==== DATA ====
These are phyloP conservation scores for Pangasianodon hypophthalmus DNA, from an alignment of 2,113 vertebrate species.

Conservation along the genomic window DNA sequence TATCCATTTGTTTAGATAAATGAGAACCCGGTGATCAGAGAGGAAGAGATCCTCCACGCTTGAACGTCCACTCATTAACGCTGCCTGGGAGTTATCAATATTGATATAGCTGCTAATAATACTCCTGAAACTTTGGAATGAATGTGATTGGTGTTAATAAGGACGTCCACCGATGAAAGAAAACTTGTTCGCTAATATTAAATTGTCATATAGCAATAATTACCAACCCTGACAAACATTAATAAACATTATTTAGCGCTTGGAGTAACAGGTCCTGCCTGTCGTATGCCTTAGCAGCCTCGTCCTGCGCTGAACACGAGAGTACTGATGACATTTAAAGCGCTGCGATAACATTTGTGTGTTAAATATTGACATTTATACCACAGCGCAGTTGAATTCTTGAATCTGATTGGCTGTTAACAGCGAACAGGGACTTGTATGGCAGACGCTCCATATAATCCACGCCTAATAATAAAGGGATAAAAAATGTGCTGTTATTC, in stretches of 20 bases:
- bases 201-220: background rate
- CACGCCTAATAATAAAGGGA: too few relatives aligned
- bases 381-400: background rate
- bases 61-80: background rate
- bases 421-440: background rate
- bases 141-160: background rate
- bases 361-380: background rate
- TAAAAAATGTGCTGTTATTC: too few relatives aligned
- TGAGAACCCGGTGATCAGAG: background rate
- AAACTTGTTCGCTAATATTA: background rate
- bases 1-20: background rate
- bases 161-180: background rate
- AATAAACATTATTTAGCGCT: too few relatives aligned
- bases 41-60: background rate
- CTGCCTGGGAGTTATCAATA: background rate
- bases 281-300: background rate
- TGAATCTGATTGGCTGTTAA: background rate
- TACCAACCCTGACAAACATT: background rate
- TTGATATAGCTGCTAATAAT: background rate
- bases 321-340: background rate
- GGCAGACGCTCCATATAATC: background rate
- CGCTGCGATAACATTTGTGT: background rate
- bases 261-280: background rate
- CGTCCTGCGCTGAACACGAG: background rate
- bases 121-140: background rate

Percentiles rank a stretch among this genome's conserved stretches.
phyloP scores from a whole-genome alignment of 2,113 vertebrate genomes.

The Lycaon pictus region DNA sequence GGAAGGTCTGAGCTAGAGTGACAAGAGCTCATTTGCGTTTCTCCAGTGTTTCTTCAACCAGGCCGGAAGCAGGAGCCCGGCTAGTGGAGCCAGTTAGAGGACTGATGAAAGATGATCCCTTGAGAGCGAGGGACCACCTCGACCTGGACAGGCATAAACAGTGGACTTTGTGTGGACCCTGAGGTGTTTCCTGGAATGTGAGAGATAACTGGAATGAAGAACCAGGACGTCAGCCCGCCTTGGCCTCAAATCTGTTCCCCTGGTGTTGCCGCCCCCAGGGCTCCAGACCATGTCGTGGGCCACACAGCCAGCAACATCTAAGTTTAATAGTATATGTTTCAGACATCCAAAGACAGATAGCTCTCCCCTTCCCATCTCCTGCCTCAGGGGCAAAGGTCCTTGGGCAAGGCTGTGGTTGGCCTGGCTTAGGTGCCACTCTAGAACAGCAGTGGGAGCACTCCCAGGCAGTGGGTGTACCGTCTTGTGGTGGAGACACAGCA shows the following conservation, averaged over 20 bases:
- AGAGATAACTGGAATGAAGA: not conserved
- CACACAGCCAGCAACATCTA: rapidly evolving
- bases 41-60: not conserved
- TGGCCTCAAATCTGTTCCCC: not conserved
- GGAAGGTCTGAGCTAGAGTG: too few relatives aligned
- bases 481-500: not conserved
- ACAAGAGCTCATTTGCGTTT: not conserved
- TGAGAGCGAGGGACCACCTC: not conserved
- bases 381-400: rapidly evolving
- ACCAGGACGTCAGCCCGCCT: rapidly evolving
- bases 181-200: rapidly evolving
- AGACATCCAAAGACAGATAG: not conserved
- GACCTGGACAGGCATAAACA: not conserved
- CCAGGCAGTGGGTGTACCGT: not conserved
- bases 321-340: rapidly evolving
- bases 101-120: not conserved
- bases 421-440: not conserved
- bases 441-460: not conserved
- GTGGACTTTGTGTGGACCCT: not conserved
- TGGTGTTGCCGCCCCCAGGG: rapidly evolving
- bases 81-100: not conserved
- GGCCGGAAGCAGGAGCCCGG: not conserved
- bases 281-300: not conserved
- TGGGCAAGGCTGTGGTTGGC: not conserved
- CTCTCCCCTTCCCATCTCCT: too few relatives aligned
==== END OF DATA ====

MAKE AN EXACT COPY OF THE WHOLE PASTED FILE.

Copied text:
These are phyloP conservation scores for Pangasianodon hypophthalmus DNA, from an alignment of 2,113 vertebrate species.

Conservation along the genomic window DNA sequence TATCCATTTGTTTAGATAAATGAGAACCCGGTGATCAGAGAGGAAGAGATCCTCCACGCTTGAACGTCCACTCATTAACGCTGCCTGGGAGTTATCAATATTGATATAGCTGCTAATAATACTCCTGAAACTTTGGAATGAATGTGATTGGTGTTAATAAGGACGTCCACCGATGAAAGAAAACTTGTTCGCTAATATTAAATTGTCATATAGCAATAATTACCAACCCTGACAAACATTAATAAACATTATTTAGCGCTTGGAGTAACAGGTCCTGCCTGTCGTATGCCTTAGCAGCCTCGTCCTGCGCTGAACACGAGAGTACTGATGACATTTAAAGCGCTGCGATAACATTTGTGTGTTAAATATTGACATTTATACCACAGCGCAGTTGAATTCTTGAATCTGATTGGCTGTTAACAGCGAACAGGGACTTGTATGGCAGACGCTCCATATAATCCACGCCTAATAATAAAGGGATAAAAAATGTGCTGTTATTC, in stretches of 20 bases:
- bases 201-220: background rate
- CACGCCTAATAATAAAGGGA: too few relatives aligned
- bases 381-400: background rate
- bases 61-80: background rate
- bases 421-440: background rate
- bases 141-160: background rate
- bases 361-380: background rate
- TAAAAAATGTGCTGTTATTC: too few relatives aligned
- TGAGAACCCGGTGATCAGAG: background rate
- AAACTTGTTCGCTAATATTA: background rate
- bases 1-20: background rate
- bases 161-180: background rate
- AATAAACATTATTTAGCGCT: too few relatives aligned
- bases 41-60: background rate
- CTGCCTGGGAGTTATCAATA: background rate
- bases 281-300: background rate
- TGAATCTGATTGGCTGTTAA: background rate
- TACCAACCCTGACAAACATT: background rate
- TTGATATAGCTGCTAATAAT: background rate
- bases 321-340: background rate
- GGCAGACGCTCCATATAATC: background rate
- CGCTGCGATAACATTTGTGT: background rate
- bases 261-280: background rate
- CGTCCTGCGCTGAACACGAG: background rate
- bases 121-140: background rate

Percentiles rank a stretch among this genome's conserved stretches.
phyloP scores from a whole-genome alignment of 2,113 vertebrate genomes.

The Lycaon pictus region DNA sequence GGAAGGTCTGAGCTAGAGTGACAAGAGCTCATTTGCGTTTCTCCAGTGTTTCTTCAACCAGGCCGGAAGCAGGAGCCCGGCTAGTGGAGCCAGTTAGAGGACTGATGAAAGATGATCCCTTGAGAGCGAGGGACCACCTCGACCTGGACAGGCATAAACAGTGGACTTTGTGTGGACCCTGAGGTGTTTCCTGGAATGTGAGAGATAACTGGAATGAAGAACCAGGACGTCAGCCCGCCTTGGCCTCAAATCTGTTCCCCTGGTGTTGCCGCCCCCAGGGCTCCAGACCATGTCGTGGGCCACACAGCCAGCAACATCTAAGTTTAATAGTATATGTTTCAGACATCCAAAGACAGATAGCTCTCCCCTTCCCATCTCCTGCCTCAGGGGCAAAGGTCCTTGGGCAAGGCTGTGGTTGGCCTGGCTTAGGTGCCACTCTAGAACAGCAGTGGGAGCACTCCCAGGCAGTGGGTGTACCGTCTTGTGGTGGAGACACAGCA shows the following conservation, averaged over 20 bases:
- AGAGATAACTGGAATGAAGA: not conserved
- CACACAGCCAGCAACATCTA: rapidly evolving
- bases 41-60: not conserved
- TGGCCTCAAATCTGTTCCCC: not conserved
- GGAAGGTCTGAGCTAGAGTG: too few relatives aligned
- bases 481-500: not conserved
- ACAAGAGCTCATTTGCGTTT: not conserved
- TGAGAGCGAGGGACCACCTC: not conserved
- bases 381-400: rapidly evolving
- ACCAGGACGTCAGCCCGCCT: rapidly evolving
- bases 181-200: rapidly evolving
- AGACATCCAAAGACAGATAG: not conserved
- GACCTGGACAGGCATAAACA: not conserved
- CCAGGCAGTGGGTGTACCGT: not conserved
- bases 321-340: rapidly evolving
- bases 101-120: not conserved
- bases 421-440: not conserved
- bases 441-460: not conserved
- GTGGACTTTGTGTGGACCCT: not conserved
- TGGTGTTGCCGCCCCCAGGG: rapidly evolving
- bases 81-100: not conserved
- GGCCGGAAGCAGGAGCCCGG: not conserved
- bases 281-300: not conserved
- TGGGCAAGGCTGTGGTTGGC: not conserved
- CTCTCCCCTTCCCATCTCCT: too few relatives aligned